The UK defence sector is set to receive a seismic boost in funding, the largest investment in 30 years, increasing the defence budget by £16.5bn over the next four years, as announced today by the Prime Minister. Capabilities across the entire sector are poised to benefit from the financial backing, with the modernisation of the armed forces taking a particular focus. Driving this boost in funding was the expectation that without additional support, the armed forces were on the path to a state of decrepitude that would be difficult to reverse.
Madeline Wild, Associate Defense and Security Analyst at GlobalData comments: “This commitment to the defence market comes at a time of great uncertainty as the market prepares to operate after the transition period ends. Further to this, the UK’s position on the world stage is in flux and so a strong commitment to defence will help Britain protect its territorial sovereignty and integrity, while upholding its obligations within NATO. The UK will continue to be one of the biggest spenders on defence, a stance that will aid the UK’s relationship with the incoming Biden administration in the US.”.
“Closer to home, the increase of the defense budget will help secure the future of the domestic defense industry. Defense Secretary Ben Wallace announced that much of this funding will go to the naval industry to fund projects including the new Type 32 Frigates. Shipbuilding is notoriously labor intensive and thus the boost to the jobs market in these industries will have a wider impact on the economy, especially in the local areas surrounding the shipyards.”
Amir Boubaker, National Security Analyst at GlobalData comments: “National security was historically a major innovator of cutting-edge technology, this dynamic has shifted towards the private sector in recent times. The government has drafted plans over the last few years to become better adapted to reacting quicker to developments in the commercial space. Programmes such as the Modernising Defence Programme and advanced communications capability MORPHEUS aim to do just that. Although, there has been no sign more significant in their intent than today’s announcement to heavily increase investing in advanced capabilities in the defence sector. Also, there have been recent announcements signaling the need to improve suitably qualified and experienced personnel (SQEP) and upskilling.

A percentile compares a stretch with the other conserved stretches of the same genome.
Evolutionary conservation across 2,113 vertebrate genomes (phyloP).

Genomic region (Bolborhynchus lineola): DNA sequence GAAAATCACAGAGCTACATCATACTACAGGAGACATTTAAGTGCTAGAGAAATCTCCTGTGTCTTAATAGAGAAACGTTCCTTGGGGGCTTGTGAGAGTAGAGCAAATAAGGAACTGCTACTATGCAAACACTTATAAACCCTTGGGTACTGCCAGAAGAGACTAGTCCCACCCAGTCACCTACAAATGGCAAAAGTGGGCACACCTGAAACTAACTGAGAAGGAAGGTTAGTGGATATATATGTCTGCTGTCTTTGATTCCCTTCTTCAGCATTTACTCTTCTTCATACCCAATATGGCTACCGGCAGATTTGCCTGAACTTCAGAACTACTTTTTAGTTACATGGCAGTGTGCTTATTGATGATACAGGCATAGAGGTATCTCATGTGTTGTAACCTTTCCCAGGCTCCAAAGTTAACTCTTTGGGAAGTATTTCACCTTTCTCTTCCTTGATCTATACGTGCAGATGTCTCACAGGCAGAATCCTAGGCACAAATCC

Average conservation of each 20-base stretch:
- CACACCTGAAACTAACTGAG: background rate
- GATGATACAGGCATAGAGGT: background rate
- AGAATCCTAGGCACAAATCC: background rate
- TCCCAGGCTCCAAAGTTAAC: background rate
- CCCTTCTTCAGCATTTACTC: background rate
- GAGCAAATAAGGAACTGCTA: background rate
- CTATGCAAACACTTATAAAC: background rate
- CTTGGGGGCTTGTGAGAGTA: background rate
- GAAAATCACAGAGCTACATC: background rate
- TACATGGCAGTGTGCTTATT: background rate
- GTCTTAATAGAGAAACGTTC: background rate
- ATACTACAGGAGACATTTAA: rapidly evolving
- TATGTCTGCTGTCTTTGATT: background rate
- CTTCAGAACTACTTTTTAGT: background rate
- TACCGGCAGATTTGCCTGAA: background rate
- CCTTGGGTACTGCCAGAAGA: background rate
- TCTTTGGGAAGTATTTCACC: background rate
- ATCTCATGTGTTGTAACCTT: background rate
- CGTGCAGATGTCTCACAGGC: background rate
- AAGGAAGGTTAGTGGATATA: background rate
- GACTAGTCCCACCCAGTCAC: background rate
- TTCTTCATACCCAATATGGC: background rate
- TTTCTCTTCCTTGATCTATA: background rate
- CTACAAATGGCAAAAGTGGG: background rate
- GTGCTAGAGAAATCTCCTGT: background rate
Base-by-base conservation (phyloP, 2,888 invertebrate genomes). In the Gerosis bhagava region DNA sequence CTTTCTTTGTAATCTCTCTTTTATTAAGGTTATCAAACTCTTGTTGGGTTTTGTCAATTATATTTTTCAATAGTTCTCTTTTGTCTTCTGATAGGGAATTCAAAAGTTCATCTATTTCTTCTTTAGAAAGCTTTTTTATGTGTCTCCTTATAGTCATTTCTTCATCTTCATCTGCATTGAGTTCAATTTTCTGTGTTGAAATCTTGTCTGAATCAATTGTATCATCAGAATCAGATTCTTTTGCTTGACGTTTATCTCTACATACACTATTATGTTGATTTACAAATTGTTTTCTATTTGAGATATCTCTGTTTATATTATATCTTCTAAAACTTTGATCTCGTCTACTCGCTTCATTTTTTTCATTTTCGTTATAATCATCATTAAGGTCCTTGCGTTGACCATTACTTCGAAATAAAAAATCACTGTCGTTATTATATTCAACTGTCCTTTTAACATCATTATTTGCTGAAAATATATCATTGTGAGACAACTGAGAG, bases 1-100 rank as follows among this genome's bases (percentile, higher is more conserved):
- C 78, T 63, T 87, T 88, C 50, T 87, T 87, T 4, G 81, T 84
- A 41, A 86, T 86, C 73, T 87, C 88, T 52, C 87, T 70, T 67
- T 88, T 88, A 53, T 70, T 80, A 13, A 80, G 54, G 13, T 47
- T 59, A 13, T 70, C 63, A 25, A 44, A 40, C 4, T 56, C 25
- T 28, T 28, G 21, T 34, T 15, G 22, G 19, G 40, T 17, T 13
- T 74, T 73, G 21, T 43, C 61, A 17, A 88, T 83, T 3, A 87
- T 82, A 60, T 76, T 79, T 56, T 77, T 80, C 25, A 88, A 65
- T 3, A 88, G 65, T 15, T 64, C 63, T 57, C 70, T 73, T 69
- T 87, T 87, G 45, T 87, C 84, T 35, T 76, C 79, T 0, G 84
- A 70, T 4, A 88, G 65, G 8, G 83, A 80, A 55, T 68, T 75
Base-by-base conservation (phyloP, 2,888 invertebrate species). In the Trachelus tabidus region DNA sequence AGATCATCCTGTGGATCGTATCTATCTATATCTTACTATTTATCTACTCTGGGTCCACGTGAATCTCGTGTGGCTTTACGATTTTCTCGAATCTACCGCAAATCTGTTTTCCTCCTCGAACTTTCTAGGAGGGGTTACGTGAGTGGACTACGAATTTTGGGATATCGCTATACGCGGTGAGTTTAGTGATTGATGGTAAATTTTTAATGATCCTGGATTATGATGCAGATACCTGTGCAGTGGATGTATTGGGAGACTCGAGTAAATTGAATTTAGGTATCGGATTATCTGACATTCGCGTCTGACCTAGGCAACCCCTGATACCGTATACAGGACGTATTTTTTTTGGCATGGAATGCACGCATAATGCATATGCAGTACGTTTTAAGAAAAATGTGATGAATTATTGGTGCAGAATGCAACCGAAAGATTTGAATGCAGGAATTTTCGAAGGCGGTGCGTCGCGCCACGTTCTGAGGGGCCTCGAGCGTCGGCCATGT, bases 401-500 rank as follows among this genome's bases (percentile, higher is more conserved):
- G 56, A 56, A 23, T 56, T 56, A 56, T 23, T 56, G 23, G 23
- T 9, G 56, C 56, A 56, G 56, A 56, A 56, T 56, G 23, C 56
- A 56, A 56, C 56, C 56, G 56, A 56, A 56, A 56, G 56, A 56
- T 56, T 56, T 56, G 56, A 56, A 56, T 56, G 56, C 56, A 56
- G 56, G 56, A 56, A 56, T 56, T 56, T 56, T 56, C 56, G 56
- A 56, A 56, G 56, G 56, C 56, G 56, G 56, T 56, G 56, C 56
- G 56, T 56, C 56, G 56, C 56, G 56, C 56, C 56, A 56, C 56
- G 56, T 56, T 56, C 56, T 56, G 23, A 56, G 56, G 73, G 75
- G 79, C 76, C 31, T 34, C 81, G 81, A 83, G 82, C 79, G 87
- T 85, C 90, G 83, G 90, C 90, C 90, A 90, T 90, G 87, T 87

“Investment is targeting flexible technology areas, capable of being leveraged across multiple sectors, such as artificial intelligence (AI), cyber security, data and space systems. Applications of these technologies such as satellite communications, drones, advanced networks and AI powered detection systems will be rolled out across the deployed forces. A dedicated agency for AI will play a major role in implementing and developing new technologies and services across numerous national security departments.
“The forming of the National Cyber Force raises questions around the pre-existing cyber security assets already in place, will they be absorbed into a unified single force or work alongside each other. The National Cyber Security Centre is likely to spearhead the new cyber force, or at a minimum play a major role in its formation and strategy.
“Defence Science and Technology Laboratory (DSTL) and Defence Analytical Services and Advice (DASA) will surely be some of the primary recipients of this increased investment, both being heavily involved in the development of advanced technologies. How the funds are delivered and distributed across these departments is yet to be announced, however the government could piggyback on pre-existing schemes such as the Joint Security Fund.
“Legacy capabilities will find themselves on the wrong side of this funding, with cuts to outdated services and equipment expected as the sector continues its push to modernise and become more cost-effective. The defence sector doesn’t have the best track record with managing costs, and this new funding will prove an even greater challenge.”